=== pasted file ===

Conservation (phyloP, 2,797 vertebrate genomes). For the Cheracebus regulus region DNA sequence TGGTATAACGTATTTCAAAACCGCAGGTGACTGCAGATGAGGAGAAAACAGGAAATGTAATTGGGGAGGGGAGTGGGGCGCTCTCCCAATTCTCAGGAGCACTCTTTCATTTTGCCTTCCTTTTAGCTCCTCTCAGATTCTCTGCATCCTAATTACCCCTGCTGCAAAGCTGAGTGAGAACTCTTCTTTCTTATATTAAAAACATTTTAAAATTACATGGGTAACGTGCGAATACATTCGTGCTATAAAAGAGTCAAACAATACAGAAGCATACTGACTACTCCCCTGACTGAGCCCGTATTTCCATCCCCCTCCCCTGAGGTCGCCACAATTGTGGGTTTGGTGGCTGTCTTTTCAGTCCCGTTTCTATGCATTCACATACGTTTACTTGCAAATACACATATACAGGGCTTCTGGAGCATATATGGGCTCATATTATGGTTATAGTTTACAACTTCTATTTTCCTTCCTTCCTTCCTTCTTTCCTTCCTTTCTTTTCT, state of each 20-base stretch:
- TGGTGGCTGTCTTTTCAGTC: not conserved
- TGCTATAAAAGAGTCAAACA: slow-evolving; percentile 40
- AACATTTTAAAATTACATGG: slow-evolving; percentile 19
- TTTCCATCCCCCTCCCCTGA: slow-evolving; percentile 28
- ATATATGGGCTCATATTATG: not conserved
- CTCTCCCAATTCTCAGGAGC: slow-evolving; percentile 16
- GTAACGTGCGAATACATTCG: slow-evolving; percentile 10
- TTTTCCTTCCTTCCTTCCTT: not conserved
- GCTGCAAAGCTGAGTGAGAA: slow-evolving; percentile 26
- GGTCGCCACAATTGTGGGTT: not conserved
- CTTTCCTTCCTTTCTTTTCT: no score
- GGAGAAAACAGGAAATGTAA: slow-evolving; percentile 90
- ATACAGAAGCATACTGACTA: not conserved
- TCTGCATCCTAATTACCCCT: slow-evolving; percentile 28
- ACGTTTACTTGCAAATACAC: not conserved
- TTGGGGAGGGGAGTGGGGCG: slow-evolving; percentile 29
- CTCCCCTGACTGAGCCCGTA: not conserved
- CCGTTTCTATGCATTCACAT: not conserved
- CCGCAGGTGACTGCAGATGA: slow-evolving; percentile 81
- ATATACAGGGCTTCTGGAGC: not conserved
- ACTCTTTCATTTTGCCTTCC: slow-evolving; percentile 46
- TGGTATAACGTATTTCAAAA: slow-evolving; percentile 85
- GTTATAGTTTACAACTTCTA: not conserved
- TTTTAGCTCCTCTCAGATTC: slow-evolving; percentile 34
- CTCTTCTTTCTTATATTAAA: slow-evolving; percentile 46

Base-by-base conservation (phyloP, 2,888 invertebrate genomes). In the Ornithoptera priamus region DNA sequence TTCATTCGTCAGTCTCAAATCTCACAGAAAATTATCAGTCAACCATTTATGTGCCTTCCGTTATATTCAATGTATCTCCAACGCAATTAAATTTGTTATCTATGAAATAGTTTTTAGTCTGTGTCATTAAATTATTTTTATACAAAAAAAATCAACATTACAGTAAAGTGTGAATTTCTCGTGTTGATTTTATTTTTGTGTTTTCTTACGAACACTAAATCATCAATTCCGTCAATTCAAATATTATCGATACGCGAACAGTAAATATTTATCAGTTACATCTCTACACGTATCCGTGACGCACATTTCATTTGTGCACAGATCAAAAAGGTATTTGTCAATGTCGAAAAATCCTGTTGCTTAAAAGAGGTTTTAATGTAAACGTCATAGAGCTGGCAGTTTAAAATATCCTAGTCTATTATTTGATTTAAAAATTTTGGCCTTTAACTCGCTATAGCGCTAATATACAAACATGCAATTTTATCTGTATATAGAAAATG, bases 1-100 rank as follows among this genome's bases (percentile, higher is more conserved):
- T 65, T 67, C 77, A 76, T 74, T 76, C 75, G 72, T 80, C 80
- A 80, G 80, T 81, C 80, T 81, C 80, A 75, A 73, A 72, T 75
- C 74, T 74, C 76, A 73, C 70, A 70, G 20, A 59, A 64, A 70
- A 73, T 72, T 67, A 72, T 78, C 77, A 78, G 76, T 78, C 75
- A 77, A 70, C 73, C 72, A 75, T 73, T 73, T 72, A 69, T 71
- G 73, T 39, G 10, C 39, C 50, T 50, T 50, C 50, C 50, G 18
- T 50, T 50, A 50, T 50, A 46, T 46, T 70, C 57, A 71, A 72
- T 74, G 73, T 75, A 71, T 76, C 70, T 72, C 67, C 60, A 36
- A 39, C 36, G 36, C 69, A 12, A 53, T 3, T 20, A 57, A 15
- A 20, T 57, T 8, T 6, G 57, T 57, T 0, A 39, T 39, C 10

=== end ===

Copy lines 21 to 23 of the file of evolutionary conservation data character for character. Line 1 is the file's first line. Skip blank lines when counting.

- ATATACAGGGCTTCTGGAGC: not conserved
- ACTCTTTCATTTTGCCTTCC: slow-evolving; percentile 46
- TGGTATAACGTATTTCAAAA: slow-evolving; percentile 85